It is also important to separately count sporadic meteors — those that do not emanate from the Perseid radiant, and as such are not Perseids. On average, expect about 5 to 10 sporadic meteors per hour. Perseids on the other hand, can be identified by the fact that their tracks, if extended backward on the sky, lead to the radiant point in Perseus. If a pencil or a straight stick is held up in line with the meteor track, it will intercept the radiant. If the meteor does not meet this test, it is not a Perseid and may be classified as a sporadic.
For more details on counting meteors, the International Meteor Organization offers some suggestions.
You might also wish to try your hand at counting by magnitudes, plotting trails on star charts to determine radiants, recording colors, speeds and other characteristics of a shower. But attempting too elaborate a program may bring disappointment at the height of the shower, for meteors have a way of coming in bunches that defy counting, magnitude estimating and plotting all at the same time. If you are observing alone, just make hourly counts and estimate magnitudes; if in groups, assign each observer a limited program.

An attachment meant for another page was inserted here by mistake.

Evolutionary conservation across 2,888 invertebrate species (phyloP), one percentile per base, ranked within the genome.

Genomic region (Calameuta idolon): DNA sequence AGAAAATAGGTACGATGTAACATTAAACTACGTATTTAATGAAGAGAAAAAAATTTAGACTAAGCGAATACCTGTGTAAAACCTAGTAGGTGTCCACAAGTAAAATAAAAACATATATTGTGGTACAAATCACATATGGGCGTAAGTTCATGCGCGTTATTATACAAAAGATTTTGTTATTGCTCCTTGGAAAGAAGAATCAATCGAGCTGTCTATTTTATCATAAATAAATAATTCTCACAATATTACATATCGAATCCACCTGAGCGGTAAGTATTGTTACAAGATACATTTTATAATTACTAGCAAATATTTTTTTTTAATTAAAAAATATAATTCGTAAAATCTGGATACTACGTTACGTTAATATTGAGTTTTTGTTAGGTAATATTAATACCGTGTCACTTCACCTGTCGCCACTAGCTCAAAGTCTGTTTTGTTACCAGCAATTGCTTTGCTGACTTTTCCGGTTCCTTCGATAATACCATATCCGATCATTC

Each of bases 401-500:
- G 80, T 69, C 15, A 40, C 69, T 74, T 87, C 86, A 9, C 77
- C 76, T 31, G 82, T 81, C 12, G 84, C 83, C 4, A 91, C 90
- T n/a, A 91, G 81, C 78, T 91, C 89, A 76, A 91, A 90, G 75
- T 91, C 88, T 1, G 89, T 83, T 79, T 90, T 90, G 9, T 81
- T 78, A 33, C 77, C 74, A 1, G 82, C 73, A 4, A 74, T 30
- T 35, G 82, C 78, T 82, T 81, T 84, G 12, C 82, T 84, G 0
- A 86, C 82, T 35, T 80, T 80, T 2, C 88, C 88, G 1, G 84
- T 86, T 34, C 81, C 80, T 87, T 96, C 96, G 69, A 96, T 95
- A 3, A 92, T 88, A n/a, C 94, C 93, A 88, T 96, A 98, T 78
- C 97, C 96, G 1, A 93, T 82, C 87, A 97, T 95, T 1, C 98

There are a few other reliable meteor showers occurring at other times of the year, but the Perseids are probably the easiest to watch. The Geminids are even more prolific, but they occur in mid-December, often on sharply cold nights. The Perseids come when the stargazer’s chief hazards are mosquitoes.
But keep in mind that the term “meteor shower” is a misnomer. If it’s a shower, it is very widely scattered; it’s more like waiting for the occasional drip of a faucet. But if you’re lucky enough and don’t try overly hard, you just might catch sight of a few beautiful shooting stars.
Good luck and clear skies to all!
Joe Rao serves as an instructor and guest lecturer at New York’s Hayden Planetarium. He writes about astronomy for Natural History magazine, the Farmers’ Almanac and other publications. Follow us on Twitter @Spacedotcom and on Facebook.